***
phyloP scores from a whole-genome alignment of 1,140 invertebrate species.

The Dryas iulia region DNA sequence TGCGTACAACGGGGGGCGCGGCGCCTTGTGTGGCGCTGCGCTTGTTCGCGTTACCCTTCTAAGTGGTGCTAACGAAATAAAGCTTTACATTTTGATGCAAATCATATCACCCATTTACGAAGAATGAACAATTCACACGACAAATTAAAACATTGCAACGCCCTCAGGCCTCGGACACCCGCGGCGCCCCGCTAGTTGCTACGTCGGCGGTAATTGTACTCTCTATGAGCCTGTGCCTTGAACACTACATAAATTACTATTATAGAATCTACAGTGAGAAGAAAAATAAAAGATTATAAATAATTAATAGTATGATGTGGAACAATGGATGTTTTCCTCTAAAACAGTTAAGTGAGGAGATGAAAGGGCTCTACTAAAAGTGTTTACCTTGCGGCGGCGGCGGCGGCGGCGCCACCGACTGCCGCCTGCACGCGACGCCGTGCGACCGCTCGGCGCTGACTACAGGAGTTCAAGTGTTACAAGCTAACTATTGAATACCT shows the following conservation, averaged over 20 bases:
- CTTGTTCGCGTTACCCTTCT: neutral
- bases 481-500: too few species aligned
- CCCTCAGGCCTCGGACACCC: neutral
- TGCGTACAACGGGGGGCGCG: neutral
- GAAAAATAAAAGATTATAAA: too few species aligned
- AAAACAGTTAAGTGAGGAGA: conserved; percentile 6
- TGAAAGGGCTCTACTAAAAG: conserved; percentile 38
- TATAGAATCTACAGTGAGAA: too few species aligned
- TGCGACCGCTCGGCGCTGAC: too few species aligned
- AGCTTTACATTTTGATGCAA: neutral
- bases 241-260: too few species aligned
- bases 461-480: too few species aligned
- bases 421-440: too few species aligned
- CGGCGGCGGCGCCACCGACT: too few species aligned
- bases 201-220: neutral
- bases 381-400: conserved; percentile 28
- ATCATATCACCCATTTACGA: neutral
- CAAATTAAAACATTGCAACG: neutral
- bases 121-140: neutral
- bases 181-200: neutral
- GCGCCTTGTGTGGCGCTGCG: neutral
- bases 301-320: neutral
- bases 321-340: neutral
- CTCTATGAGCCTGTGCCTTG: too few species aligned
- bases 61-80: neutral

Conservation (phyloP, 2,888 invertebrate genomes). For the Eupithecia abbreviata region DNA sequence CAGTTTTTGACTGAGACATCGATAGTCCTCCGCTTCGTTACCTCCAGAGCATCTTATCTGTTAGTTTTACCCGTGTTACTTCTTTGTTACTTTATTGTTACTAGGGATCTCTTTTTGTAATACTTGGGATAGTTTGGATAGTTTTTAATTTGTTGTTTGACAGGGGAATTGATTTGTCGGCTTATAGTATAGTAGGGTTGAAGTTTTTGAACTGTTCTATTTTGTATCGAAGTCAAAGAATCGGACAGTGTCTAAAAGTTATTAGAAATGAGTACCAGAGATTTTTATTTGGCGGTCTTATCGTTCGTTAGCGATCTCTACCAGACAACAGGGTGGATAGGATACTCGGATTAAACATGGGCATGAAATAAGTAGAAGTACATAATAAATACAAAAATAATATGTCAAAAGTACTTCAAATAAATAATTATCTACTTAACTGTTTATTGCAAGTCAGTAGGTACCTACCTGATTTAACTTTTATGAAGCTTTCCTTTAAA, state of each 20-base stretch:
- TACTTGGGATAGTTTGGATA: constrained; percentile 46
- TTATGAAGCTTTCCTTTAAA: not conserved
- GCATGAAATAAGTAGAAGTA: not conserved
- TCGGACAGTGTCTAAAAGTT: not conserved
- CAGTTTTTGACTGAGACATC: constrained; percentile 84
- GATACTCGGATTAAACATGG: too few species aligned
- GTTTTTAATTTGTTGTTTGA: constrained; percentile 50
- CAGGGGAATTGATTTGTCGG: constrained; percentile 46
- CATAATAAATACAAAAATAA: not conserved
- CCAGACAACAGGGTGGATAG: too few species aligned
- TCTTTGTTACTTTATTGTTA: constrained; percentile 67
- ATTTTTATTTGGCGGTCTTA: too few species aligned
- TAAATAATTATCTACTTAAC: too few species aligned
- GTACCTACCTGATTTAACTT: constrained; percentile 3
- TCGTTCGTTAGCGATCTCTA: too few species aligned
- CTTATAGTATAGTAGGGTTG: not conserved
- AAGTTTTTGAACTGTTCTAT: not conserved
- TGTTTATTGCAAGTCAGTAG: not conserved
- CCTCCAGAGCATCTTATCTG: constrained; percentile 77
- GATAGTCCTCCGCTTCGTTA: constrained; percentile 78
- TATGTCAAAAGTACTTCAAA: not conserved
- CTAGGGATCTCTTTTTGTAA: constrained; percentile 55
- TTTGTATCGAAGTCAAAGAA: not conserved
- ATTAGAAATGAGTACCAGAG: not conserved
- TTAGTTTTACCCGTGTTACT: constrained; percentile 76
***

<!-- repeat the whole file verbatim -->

phyloP scores from a whole-genome alignment of 1,140 invertebrate species.

The Dryas iulia region DNA sequence TGCGTACAACGGGGGGCGCGGCGCCTTGTGTGGCGCTGCGCTTGTTCGCGTTACCCTTCTAAGTGGTGCTAACGAAATAAAGCTTTACATTTTGATGCAAATCATATCACCCATTTACGAAGAATGAACAATTCACACGACAAATTAAAACATTGCAACGCCCTCAGGCCTCGGACACCCGCGGCGCCCCGCTAGTTGCTACGTCGGCGGTAATTGTACTCTCTATGAGCCTGTGCCTTGAACACTACATAAATTACTATTATAGAATCTACAGTGAGAAGAAAAATAAAAGATTATAAATAATTAATAGTATGATGTGGAACAATGGATGTTTTCCTCTAAAACAGTTAAGTGAGGAGATGAAAGGGCTCTACTAAAAGTGTTTACCTTGCGGCGGCGGCGGCGGCGGCGCCACCGACTGCCGCCTGCACGCGACGCCGTGCGACCGCTCGGCGCTGACTACAGGAGTTCAAGTGTTACAAGCTAACTATTGAATACCT shows the following conservation, averaged over 20 bases:
- CTTGTTCGCGTTACCCTTCT: neutral
- bases 481-500: too few species aligned
- CCCTCAGGCCTCGGACACCC: neutral
- TGCGTACAACGGGGGGCGCG: neutral
- GAAAAATAAAAGATTATAAA: too few species aligned
- AAAACAGTTAAGTGAGGAGA: conserved; percentile 6
- TGAAAGGGCTCTACTAAAAG: conserved; percentile 38
- TATAGAATCTACAGTGAGAA: too few species aligned
- TGCGACCGCTCGGCGCTGAC: too few species aligned
- AGCTTTACATTTTGATGCAA: neutral
- bases 241-260: too few species aligned
- bases 461-480: too few species aligned
- bases 421-440: too few species aligned
- CGGCGGCGGCGCCACCGACT: too few species aligned
- bases 201-220: neutral
- bases 381-400: conserved; percentile 28
- ATCATATCACCCATTTACGA: neutral
- CAAATTAAAACATTGCAACG: neutral
- bases 121-140: neutral
- bases 181-200: neutral
- GCGCCTTGTGTGGCGCTGCG: neutral
- bases 301-320: neutral
- bases 321-340: neutral
- CTCTATGAGCCTGTGCCTTG: too few species aligned
- bases 61-80: neutral

Conservation (phyloP, 2,888 invertebrate genomes). For the Eupithecia abbreviata region DNA sequence CAGTTTTTGACTGAGACATCGATAGTCCTCCGCTTCGTTACCTCCAGAGCATCTTATCTGTTAGTTTTACCCGTGTTACTTCTTTGTTACTTTATTGTTACTAGGGATCTCTTTTTGTAATACTTGGGATAGTTTGGATAGTTTTTAATTTGTTGTTTGACAGGGGAATTGATTTGTCGGCTTATAGTATAGTAGGGTTGAAGTTTTTGAACTGTTCTATTTTGTATCGAAGTCAAAGAATCGGACAGTGTCTAAAAGTTATTAGAAATGAGTACCAGAGATTTTTATTTGGCGGTCTTATCGTTCGTTAGCGATCTCTACCAGACAACAGGGTGGATAGGATACTCGGATTAAACATGGGCATGAAATAAGTAGAAGTACATAATAAATACAAAAATAATATGTCAAAAGTACTTCAAATAAATAATTATCTACTTAACTGTTTATTGCAAGTCAGTAGGTACCTACCTGATTTAACTTTTATGAAGCTTTCCTTTAAA, state of each 20-base stretch:
- TACTTGGGATAGTTTGGATA: constrained; percentile 46
- TTATGAAGCTTTCCTTTAAA: not conserved
- GCATGAAATAAGTAGAAGTA: not conserved
- TCGGACAGTGTCTAAAAGTT: not conserved
- CAGTTTTTGACTGAGACATC: constrained; percentile 84
- GATACTCGGATTAAACATGG: too few species aligned
- GTTTTTAATTTGTTGTTTGA: constrained; percentile 50
- CAGGGGAATTGATTTGTCGG: constrained; percentile 46
- CATAATAAATACAAAAATAA: not conserved
- CCAGACAACAGGGTGGATAG: too few species aligned
- TCTTTGTTACTTTATTGTTA: constrained; percentile 67
- ATTTTTATTTGGCGGTCTTA: too few species aligned
- TAAATAATTATCTACTTAAC: too few species aligned
- GTACCTACCTGATTTAACTT: constrained; percentile 3
- TCGTTCGTTAGCGATCTCTA: too few species aligned
- CTTATAGTATAGTAGGGTTG: not conserved
- AAGTTTTTGAACTGTTCTAT: not conserved
- TGTTTATTGCAAGTCAGTAG: not conserved
- CCTCCAGAGCATCTTATCTG: constrained; percentile 77
- GATAGTCCTCCGCTTCGTTA: constrained; percentile 78
- TATGTCAAAAGTACTTCAAA: not conserved
- CTAGGGATCTCTTTTTGTAA: constrained; percentile 55
- TTTGTATCGAAGTCAAAGAA: not conserved
- ATTAGAAATGAGTACCAGAG: not conserved
- TTAGTTTTACCCGTGTTACT: constrained; percentile 76